Hi. My name is Darrin Matthews. I am a board member of TENI and also run he Cork Peer Trans Support Group.
I am a transgender man.
I had a woman from the Disability Allowance Office ring me and she wanted to know why my name had changed from a female name to a male name, and when I told her it was because I was transgender, she laughed at me and hung up the phone.
When I go out and I get asked for my passport as identification to get in, I sometimes get turned away because my gender marker still says “F” and I have both my birth certificate name and my current name Darrin printed.
Everybody has a right to a private life. I would just like that my right would be recognized. Issuing new birth certificates and can easily do this and prevent embarrassment and harassment and potentially dangerous situations.
My experience of being transgender doesn’t just affect me, it also affects my family. I have an amazingly supportive and loving family. My mother put herself into almost €12,000 worth of debt so she could send me to a private school because I was bullied for 2 years in my state school. My mother took out a loan to send me to a school where I could be called Darrin, not wear a girl’s uniform and be happy and every member of staff and every student called me Darrin instead of derogatory and cruel names.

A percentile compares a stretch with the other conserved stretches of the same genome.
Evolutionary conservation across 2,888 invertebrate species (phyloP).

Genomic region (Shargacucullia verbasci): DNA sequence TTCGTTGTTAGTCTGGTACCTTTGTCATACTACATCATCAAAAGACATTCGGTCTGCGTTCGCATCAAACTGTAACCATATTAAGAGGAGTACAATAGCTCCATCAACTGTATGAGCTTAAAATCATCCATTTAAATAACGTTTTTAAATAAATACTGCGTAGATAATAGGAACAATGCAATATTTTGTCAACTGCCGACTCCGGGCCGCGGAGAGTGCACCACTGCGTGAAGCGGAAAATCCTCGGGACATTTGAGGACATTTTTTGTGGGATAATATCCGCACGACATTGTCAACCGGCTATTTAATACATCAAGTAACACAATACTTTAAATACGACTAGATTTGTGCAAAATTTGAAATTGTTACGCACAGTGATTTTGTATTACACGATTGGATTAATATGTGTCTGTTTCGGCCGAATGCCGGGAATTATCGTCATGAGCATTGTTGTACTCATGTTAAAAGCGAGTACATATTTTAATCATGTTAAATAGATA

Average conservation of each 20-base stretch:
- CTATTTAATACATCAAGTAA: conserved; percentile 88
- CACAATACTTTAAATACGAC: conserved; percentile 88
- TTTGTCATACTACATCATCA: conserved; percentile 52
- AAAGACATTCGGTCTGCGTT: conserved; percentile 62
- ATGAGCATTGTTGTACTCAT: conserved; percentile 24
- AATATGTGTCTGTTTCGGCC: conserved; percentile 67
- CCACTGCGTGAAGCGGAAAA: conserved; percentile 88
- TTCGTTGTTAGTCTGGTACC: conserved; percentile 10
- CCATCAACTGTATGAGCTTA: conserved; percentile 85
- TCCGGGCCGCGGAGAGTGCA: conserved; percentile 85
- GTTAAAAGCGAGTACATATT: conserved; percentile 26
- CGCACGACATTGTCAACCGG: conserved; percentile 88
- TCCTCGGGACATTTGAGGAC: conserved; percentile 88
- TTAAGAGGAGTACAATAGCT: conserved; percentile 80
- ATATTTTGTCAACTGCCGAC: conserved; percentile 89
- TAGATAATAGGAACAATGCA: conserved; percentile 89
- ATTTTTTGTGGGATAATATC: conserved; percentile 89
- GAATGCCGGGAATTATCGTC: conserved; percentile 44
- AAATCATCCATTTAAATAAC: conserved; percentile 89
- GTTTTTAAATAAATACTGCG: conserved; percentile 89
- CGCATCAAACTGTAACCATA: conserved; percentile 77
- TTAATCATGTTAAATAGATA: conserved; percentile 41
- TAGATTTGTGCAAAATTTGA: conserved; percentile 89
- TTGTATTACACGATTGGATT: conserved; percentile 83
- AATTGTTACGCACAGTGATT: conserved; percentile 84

I have many friends who are straight, gay and transgender. In this day and age if a gay friend of mine come to me and told me they had gotten their official diagnosis of “homosexual”, I would be shocked and appalled. Nineteen years ago homosexuality was decriminalized and people now cannot imagine a time when homosexuality was illegal. Most people don’t know that transgender people must be diagnosed with a psychiatric illness to access treatment in this country because this is such an inconceivable and ridiculous notion and is discriminatory in its nature.
I do not feel that because I was born in the wrong body that that automatically means I have a mental illness. There is still stigmatization attached to having a mental health issue in this country and to force a psychiatric condition onto another human being can have detrimental effects on a person’s self-image and self-esteem.
When a couple applies for a civil partnership, they are not asked for their gay diagnosis to prove their homosexuality. I had to prove to many people I was happier as the man I should have always been, to my mother, my siblings, to my friends. And I had to prove that I had a psychiatric illness. But I should not have to prove anything to a complete stranger and seek their acceptance. I do not have to prove that I am ‘trans enough’ for anyone.
My mother once asked if I was sure, and if I was really sure that being Darrin was what I wanted. When I told her I couldn’t go go back and be happy, she just said to me ‘Well then we can only go forward, my son’.
I always knew transitioning would never be easy but please don’t make it any harder than it already is. All I want is to be treated as an equal. To be treated with respect and dignity as much as a non-transgender person would be. Nothing more and nothing less. Thank you.